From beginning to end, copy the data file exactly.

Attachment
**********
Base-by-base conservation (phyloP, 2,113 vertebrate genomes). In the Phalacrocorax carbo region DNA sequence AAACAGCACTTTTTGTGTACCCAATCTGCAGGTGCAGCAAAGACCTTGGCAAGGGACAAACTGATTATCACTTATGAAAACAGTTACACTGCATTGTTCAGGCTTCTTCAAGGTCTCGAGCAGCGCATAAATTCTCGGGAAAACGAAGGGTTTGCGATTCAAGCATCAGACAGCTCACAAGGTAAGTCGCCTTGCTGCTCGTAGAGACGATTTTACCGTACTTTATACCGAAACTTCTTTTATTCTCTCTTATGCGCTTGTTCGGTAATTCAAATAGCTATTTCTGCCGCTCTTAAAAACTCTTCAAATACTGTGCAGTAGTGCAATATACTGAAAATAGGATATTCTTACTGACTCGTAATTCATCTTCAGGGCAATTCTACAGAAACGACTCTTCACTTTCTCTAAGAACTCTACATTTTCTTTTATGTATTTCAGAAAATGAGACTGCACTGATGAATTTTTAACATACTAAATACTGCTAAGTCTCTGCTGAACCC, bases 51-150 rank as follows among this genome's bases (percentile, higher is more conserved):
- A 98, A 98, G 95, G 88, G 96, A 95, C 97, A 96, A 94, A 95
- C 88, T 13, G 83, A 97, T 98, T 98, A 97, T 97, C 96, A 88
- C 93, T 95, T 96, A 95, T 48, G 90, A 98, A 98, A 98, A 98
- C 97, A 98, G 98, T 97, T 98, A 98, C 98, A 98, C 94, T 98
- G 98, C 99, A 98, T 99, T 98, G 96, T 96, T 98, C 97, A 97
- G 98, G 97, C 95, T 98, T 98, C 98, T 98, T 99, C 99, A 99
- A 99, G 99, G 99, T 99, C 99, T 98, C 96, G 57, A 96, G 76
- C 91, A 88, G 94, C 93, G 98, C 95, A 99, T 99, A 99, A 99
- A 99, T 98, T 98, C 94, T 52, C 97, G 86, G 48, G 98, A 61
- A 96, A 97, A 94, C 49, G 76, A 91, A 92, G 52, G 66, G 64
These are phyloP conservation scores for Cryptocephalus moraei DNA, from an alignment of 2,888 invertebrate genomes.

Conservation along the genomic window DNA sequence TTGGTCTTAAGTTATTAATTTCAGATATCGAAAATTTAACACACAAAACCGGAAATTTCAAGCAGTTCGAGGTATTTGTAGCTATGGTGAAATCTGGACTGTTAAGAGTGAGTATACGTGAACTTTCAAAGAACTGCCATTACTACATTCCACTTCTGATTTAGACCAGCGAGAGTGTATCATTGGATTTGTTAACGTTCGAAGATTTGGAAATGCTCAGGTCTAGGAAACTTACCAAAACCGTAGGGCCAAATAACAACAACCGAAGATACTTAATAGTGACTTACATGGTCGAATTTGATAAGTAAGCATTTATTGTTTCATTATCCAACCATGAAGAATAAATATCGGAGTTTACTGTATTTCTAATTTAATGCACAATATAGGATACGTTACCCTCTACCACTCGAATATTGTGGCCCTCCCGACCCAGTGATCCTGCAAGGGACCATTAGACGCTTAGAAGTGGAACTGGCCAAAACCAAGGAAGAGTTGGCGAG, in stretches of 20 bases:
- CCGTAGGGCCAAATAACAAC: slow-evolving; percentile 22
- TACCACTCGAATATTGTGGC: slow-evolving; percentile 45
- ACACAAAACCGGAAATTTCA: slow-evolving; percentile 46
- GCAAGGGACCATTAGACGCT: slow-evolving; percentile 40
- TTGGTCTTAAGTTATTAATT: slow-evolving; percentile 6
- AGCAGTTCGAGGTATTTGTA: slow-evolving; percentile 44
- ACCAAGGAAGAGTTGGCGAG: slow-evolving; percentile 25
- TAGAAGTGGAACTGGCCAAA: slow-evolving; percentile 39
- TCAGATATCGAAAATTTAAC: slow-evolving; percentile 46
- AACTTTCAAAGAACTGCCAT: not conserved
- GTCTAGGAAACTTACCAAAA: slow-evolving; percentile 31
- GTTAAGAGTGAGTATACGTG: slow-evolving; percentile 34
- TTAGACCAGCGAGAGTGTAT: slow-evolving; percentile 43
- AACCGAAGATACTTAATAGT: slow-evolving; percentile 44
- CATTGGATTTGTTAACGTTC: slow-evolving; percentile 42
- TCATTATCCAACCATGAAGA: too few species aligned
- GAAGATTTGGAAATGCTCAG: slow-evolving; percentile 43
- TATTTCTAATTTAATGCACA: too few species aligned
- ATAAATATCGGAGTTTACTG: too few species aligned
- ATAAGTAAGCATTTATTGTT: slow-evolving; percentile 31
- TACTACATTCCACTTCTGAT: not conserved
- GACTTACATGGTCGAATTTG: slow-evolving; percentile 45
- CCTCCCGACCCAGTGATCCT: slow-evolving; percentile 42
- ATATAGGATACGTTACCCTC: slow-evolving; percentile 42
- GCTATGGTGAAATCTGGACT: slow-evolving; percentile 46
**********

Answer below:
Base-by-base conservation (phyloP, 2,113 vertebrate genomes). In the Phalacrocorax carbo region DNA sequence AAACAGCACTTTTTGTGTACCCAATCTGCAGGTGCAGCAAAGACCTTGGCAAGGGACAAACTGATTATCACTTATGAAAACAGTTACACTGCATTGTTCAGGCTTCTTCAAGGTCTCGAGCAGCGCATAAATTCTCGGGAAAACGAAGGGTTTGCGATTCAAGCATCAGACAGCTCACAAGGTAAGTCGCCTTGCTGCTCGTAGAGACGATTTTACCGTACTTTATACCGAAACTTCTTTTATTCTCTCTTATGCGCTTGTTCGGTAATTCAAATAGCTATTTCTGCCGCTCTTAAAAACTCTTCAAATACTGTGCAGTAGTGCAATATACTGAAAATAGGATATTCTTACTGACTCGTAATTCATCTTCAGGGCAATTCTACAGAAACGACTCTTCACTTTCTCTAAGAACTCTACATTTTCTTTTATGTATTTCAGAAAATGAGACTGCACTGATGAATTTTTAACATACTAAATACTGCTAAGTCTCTGCTGAACCC, bases 51-150 rank as follows among this genome's bases (percentile, higher is more conserved):
- A 98, A 98, G 95, G 88, G 96, A 95, C 97, A 96, A 94, A 95
- C 88, T 13, G 83, A 97, T 98, T 98, A 97, T 97, C 96, A 88
- C 93, T 95, T 96, A 95, T 48, G 90, A 98, A 98, A 98, A 98
- C 97, A 98, G 98, T 97, T 98, A 98, C 98, A 98, C 94, T 98
- G 98, C 99, A 98, T 99, T 98, G 96, T 96, T 98, C 97, A 97
- G 98, G 97, C 95, T 98, T 98, C 98, T 98, T 99, C 99, A 99
- A 99, G 99, G 99, T 99, C 99, T 98, C 96, G 57, A 96, G 76
- C 91, A 88, G 94, C 93, G 98, C 95, A 99, T 99, A 99, A 99
- A 99, T 98, T 98, C 94, T 52, C 97, G 86, G 48, G 98, A 61
- A 96, A 97, A 94, C 49, G 76, A 91, A 92, G 52, G 66, G 64
These are phyloP conservation scores for Cryptocephalus moraei DNA, from an alignment of 2,888 invertebrate genomes.

Conservation along the genomic window DNA sequence TTGGTCTTAAGTTATTAATTTCAGATATCGAAAATTTAACACACAAAACCGGAAATTTCAAGCAGTTCGAGGTATTTGTAGCTATGGTGAAATCTGGACTGTTAAGAGTGAGTATACGTGAACTTTCAAAGAACTGCCATTACTACATTCCACTTCTGATTTAGACCAGCGAGAGTGTATCATTGGATTTGTTAACGTTCGAAGATTTGGAAATGCTCAGGTCTAGGAAACTTACCAAAACCGTAGGGCCAAATAACAACAACCGAAGATACTTAATAGTGACTTACATGGTCGAATTTGATAAGTAAGCATTTATTGTTTCATTATCCAACCATGAAGAATAAATATCGGAGTTTACTGTATTTCTAATTTAATGCACAATATAGGATACGTTACCCTCTACCACTCGAATATTGTGGCCCTCCCGACCCAGTGATCCTGCAAGGGACCATTAGACGCTTAGAAGTGGAACTGGCCAAAACCAAGGAAGAGTTGGCGAG, in stretches of 20 bases:
- CCGTAGGGCCAAATAACAAC: slow-evolving; percentile 22
- TACCACTCGAATATTGTGGC: slow-evolving; percentile 45
- ACACAAAACCGGAAATTTCA: slow-evolving; percentile 46
- GCAAGGGACCATTAGACGCT: slow-evolving; percentile 40
- TTGGTCTTAAGTTATTAATT: slow-evolving; percentile 6
- AGCAGTTCGAGGTATTTGTA: slow-evolving; percentile 44
- ACCAAGGAAGAGTTGGCGAG: slow-evolving; percentile 25
- TAGAAGTGGAACTGGCCAAA: slow-evolving; percentile 39
- TCAGATATCGAAAATTTAAC: slow-evolving; percentile 46
- AACTTTCAAAGAACTGCCAT: not conserved
- GTCTAGGAAACTTACCAAAA: slow-evolving; percentile 31
- GTTAAGAGTGAGTATACGTG: slow-evolving; percentile 34
- TTAGACCAGCGAGAGTGTAT: slow-evolving; percentile 43
- AACCGAAGATACTTAATAGT: slow-evolving; percentile 44
- CATTGGATTTGTTAACGTTC: slow-evolving; percentile 42
- TCATTATCCAACCATGAAGA: too few species aligned
- GAAGATTTGGAAATGCTCAG: slow-evolving; percentile 43
- TATTTCTAATTTAATGCACA: too few species aligned
- ATAAATATCGGAGTTTACTG: too few species aligned
- ATAAGTAAGCATTTATTGTT: slow-evolving; percentile 31
- TACTACATTCCACTTCTGAT: not conserved
- GACTTACATGGTCGAATTTG: slow-evolving; percentile 45
- CCTCCCGACCCAGTGATCCT: slow-evolving; percentile 42
- ATATAGGATACGTTACCCTC: slow-evolving; percentile 42
- GCTATGGTGAAATCTGGACT: slow-evolving; percentile 46